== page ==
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PKM2 promotes exosome release via phosphorylating SNAP-23

January 09, 2017

In a study newly published in Nature Communications, A research team led by Dr. Ke Zen and Chen-Yu Zhang from Nanjing University reports that pyruvate kinase type M2 promotes tumor cell exosome release through phosphorylating synaptosome-associated protein 23.

As a mechanism to communicate with the microenvironment, tumor cells actively release large amount of microvesicles (MVs) particularly exosomes. These tumor-released MVs, which are abundant in the body fluids of patients with cancer, play a critical role in promoting tumor growth and progression. The mechanism underlying the active exocytosis of exosomes by tumor cells, however, remains incompletely understood. It has been reported that cellular exocytosis activity is increased during tumorigenesis, but the molecular basis to switch on the exocytosis process in tumor cells has not been identified.

In the present study, Nanjing University team showed that PKM2, an enzyme involved in the tumor cell's reliance on aerobic glycolysis (Warburg effect), plays a critical role in promoting the release of exosomes from the tumor cell. In specific, they identify SNAP-23, which controls the dock and release of secretory granules or exosome-containing multivesicular bodies (MVBs), is a substrate of PKM2 in tumor cells. During exocytosis, phosphorylated PKM2 is recruited to secretory granules or MVBs near cell's membranes where it associates with SNAP-23 and phosphorylates SNAP-23 at Ser95, leading to upregulation of exocytosis in tumor cells. This study demonstrates for the first time that PKM2 plays an essential role in not only switching tumor cell metabolism from oxidative phosphorylation to aerobic glycolysis, but also promoting tumor cell exocytosis via directly phosphorylating SNAP-23. Given that Warburg effect switched on by PKM2 is also an important metabolism mechanism for many non-tumor cells, such as immune cells, the PKM2-mediated secretion may also play a significant role in modulating the secretion or degranulation process in these cells under inflammatory stimuli.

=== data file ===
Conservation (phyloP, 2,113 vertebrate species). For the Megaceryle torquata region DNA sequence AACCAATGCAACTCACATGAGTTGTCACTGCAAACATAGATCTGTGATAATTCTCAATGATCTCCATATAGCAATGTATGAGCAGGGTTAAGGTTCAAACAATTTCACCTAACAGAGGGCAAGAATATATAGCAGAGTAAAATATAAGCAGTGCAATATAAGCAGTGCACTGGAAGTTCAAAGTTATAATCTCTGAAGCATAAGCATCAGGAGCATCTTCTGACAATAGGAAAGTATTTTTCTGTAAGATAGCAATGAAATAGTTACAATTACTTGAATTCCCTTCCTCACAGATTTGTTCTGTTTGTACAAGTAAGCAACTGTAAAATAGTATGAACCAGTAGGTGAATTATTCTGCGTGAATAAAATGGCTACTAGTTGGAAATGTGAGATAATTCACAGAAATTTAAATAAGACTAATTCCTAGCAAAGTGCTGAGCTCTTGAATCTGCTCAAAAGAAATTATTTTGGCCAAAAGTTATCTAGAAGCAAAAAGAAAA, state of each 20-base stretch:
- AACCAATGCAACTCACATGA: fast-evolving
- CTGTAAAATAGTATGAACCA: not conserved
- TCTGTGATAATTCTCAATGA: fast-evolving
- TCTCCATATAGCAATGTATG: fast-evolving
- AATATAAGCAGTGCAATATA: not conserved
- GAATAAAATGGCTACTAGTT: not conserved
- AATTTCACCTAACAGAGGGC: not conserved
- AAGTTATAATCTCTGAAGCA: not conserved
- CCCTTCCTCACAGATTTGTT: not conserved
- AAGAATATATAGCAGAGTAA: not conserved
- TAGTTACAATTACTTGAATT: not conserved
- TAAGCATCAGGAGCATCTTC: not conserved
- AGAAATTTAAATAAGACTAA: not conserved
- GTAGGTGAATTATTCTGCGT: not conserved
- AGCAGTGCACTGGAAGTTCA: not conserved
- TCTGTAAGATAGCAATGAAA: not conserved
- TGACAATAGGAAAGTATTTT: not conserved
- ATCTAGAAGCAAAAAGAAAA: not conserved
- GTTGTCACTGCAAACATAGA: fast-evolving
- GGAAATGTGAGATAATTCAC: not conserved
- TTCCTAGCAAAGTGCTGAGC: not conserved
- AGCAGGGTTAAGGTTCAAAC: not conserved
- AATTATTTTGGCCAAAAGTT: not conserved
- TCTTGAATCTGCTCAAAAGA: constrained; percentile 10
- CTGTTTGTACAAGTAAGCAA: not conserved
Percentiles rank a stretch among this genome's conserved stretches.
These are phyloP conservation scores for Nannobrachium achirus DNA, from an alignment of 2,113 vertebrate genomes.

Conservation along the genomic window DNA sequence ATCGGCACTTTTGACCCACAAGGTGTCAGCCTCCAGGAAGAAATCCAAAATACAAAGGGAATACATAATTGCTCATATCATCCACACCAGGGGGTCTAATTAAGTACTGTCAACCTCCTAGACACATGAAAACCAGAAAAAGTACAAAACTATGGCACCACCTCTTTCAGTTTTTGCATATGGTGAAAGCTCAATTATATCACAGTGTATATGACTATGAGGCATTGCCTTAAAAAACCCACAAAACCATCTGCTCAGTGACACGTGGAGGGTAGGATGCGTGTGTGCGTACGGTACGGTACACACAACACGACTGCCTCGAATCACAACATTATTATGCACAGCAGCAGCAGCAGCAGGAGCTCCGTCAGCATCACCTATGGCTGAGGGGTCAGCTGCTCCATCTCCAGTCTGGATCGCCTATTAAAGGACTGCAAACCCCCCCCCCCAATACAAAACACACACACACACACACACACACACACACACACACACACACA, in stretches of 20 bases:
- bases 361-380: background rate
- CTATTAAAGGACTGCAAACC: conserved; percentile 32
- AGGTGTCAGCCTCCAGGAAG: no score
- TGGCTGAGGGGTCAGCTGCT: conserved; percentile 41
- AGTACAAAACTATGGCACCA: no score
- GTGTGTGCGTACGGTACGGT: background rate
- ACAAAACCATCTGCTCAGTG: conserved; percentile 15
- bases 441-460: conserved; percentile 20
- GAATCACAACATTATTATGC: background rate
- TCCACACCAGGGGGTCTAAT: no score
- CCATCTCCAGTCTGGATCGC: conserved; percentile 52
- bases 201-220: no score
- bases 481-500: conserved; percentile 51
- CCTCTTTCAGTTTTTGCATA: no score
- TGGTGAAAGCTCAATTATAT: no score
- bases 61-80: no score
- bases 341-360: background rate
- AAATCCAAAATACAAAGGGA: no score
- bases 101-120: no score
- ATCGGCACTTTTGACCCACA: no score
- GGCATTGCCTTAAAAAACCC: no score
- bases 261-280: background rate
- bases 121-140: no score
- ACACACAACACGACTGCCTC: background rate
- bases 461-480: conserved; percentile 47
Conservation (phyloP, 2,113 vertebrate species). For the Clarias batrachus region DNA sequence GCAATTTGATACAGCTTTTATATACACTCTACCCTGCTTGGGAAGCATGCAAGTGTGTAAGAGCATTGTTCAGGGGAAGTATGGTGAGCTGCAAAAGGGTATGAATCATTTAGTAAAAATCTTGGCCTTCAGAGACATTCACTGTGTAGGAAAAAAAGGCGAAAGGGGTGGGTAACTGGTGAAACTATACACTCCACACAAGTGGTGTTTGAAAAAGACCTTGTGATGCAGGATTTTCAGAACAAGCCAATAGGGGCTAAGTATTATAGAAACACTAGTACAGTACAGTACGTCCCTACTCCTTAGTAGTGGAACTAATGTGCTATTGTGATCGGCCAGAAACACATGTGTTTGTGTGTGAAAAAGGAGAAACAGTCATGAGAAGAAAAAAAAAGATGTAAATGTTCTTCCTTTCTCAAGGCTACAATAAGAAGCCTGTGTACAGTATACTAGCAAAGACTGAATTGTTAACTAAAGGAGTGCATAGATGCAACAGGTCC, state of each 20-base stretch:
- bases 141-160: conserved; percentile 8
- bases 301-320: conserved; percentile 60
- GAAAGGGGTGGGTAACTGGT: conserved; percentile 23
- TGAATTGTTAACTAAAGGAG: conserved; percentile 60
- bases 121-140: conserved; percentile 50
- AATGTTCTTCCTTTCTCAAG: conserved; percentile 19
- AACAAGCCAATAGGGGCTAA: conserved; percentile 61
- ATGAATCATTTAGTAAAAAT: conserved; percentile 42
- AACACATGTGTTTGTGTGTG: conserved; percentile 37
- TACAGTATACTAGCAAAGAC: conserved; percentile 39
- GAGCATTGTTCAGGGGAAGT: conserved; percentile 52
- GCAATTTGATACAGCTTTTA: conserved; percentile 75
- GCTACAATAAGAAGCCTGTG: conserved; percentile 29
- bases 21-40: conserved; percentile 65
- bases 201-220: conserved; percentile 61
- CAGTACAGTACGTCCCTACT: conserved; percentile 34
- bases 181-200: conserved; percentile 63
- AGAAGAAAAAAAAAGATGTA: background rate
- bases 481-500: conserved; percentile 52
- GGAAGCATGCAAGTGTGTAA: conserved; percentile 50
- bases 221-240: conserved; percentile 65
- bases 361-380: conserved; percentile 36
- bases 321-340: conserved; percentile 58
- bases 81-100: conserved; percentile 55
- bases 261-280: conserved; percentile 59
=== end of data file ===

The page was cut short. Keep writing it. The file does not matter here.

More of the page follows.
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The researchers of this project include Yao Wei, Dong Wang, Fangfang Jin, Mingzhen Li, Chaoyun Pan, Dihan Zhu, Limin Li, Chen-Yu Zhang and Ke Zen from State Key Laboratory of Pharmaceutical Biotechnology, Jiangsu Engineering Research Center for MicroRNA Biology and Biotechnology, Nanjing University Advanced Institute for Life Sciences (NAILS), Nanjing University School of life sciences (163 Xianlin Road, Nanjing, Jiangsu, 210046), and collaborators Dr. Gang Hu from Nanjing University of Traditional Chinese Medicine (Nanjing, China), and Drs. Yuan Liu, Zhen Bian and Lei Shi from Georgia State University (Atlanta, GA, USA). This work was supported by grants the National Basic Research Program of China (973 Program) (No. 2012CB517603 and 2014CB542300).

Nanjing University School of Life Sciences

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